You may have low butyrate levels and a higher risk of infection or inflammation in your gut if:
Early research shows that butyrate can benefit your gut health, but we need more investigation to understand how it works in people and whether it has other benefits. Butyrate could encourage weight loss, stabilize blood sugars, maintain or improve intestinal function, and protect against or help treat disease.
Here are some benefits butyrate is thought to do for your body.
Studies have shown that butyrate supplements may reduce the severity of disease-causing (pathogenic) bacterial infection by lessening inflammation. This could help prevent potentially fatal conditions such as sepsis.
Researchers have also linked low levels of butyrate to an increased risk of inflammatory intestinal disease and colorectal (colon) cancer.
Butyrate supports the gut barrier, which keeps bacteria and other microbes from entering your blood. A sodium butyrate supplement may help with irritable bowel syndrome (IBS), diverticulitis and Crohn’s disease.
In one study, 66 adults with irritable bowel syndrome (IBS) who took a daily dose of sodium butyrate reported less abdominal pain. In another study, 9 of 13 people with Crohn’s disease reported improved symptoms after taking butyric acid every day for eight weeks.
Other research shows that a diet high in dietary fiber, which encourages butyrate production, could help lower your risk of colon cancer.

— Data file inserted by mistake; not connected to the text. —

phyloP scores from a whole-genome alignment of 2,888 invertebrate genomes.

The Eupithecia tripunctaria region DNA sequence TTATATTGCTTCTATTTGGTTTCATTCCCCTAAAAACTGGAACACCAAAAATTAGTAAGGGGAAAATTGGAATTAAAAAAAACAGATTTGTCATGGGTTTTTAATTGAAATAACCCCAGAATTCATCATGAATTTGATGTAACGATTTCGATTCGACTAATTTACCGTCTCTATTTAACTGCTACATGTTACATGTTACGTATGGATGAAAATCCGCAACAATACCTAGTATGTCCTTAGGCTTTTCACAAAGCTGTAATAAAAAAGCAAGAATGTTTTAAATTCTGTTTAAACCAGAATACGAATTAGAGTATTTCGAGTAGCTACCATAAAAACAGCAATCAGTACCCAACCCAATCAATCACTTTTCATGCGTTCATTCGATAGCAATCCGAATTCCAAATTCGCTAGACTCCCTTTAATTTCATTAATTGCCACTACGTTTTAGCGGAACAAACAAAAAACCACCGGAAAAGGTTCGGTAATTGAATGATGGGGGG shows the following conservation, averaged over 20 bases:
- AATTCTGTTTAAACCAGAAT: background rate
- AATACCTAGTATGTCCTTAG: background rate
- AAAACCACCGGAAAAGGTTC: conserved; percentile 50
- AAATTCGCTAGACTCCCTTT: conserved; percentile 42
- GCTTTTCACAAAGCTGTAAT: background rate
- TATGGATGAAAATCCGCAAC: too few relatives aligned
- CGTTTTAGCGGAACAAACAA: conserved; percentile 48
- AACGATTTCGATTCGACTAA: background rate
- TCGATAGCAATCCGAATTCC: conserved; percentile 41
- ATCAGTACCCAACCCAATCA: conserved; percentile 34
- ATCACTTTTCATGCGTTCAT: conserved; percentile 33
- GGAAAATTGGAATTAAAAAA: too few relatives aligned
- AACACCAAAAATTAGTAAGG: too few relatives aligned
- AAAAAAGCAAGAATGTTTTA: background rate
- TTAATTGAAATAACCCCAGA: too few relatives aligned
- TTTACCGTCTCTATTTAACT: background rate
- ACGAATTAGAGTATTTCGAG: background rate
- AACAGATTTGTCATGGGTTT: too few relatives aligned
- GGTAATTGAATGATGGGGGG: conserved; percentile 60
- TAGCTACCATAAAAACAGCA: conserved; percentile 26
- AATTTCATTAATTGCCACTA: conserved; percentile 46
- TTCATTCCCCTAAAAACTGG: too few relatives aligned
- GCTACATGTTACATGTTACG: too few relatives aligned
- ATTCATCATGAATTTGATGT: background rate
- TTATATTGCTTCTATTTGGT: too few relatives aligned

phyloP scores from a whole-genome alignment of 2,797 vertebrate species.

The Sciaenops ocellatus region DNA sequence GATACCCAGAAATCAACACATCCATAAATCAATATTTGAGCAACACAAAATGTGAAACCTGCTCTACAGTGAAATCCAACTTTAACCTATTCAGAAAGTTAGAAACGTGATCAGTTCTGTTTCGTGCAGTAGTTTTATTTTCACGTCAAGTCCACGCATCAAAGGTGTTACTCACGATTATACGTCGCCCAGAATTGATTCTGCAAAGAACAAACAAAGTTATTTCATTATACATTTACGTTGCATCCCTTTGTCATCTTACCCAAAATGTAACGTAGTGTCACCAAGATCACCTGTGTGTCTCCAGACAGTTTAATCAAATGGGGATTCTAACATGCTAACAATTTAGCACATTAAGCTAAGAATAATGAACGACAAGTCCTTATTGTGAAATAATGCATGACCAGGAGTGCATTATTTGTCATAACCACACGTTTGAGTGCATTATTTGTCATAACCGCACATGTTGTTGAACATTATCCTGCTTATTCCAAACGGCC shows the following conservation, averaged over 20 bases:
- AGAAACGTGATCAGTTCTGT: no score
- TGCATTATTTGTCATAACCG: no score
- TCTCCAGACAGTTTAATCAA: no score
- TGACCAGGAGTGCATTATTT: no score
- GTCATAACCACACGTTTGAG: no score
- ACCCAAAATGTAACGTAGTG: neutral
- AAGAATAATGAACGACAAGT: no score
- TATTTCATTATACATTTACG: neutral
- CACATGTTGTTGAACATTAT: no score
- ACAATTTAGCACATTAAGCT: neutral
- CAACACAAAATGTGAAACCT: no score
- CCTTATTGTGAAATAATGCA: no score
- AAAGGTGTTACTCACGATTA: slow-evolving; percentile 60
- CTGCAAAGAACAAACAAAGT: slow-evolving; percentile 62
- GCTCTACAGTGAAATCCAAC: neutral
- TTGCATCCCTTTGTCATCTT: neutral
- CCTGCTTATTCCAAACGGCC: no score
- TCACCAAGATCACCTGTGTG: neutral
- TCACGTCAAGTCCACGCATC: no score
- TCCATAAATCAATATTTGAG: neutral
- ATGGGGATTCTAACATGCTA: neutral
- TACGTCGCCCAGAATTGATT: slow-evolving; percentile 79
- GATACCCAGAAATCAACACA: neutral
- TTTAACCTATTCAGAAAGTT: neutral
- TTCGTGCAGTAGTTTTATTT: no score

One laboratory study in human cancer cell lines found that sodium butyrate stopped the growth of colorectal cancer cells and caused cancer cell death (known as apoptosis). It’s also been shown to reduce damage caused by cancer or chemotherapy.
People with Type 2 diabetes often experience insulin resistance and obesity. Because butyrate helps produce gut hormones that regulate blood sugar levels, it may improve these symptoms. One study showed a potential link between butyrate production and lower insulin resistance.
Butyrate-friendly foods and supplements may improve brain health. Researchers have shown that butyrate can protect your brain and improve its ability to adapt (known as plasticity).
Some studies suggest that butyrate may help protect your body against widespread cardiovascular diseases. Heart and blood vessel problems can increase your risk of:
The promise of butyrate extends all the way to your bedroom. Emerging evidence suggests that your gut bacteria are a source of signals that promote sleep.
A 2019 study showed that mice and rats who received butyrate showed a dramatic increase in non-rapid-eye movement (NREM) sleep for four hours after treatment. NREM includes important stages of sleep for your physical and mental health.
It’s not yet clear exactly how much butyrate you need. According to the United States Department of Agricultures (USDA), the recommended intake for dietary fiber is 25 grams per day for women and 35 grams per day for men, or about 28 grams as part of a 2,000-calorie daily diet. Your value may be higher or lower, depending on your calorie intake. This fiber should be a mixture of soluble (butyrate-generating) and insoluble sources.
We need more research to know if butyrate is safe and at what levels, but here are a few concerns worth noting:
In other words, more butyrate isn’t necessarily better. As always, when it comes to supplements, don’t take advice from TikTok celebs. Talk to your healthcare provider instead.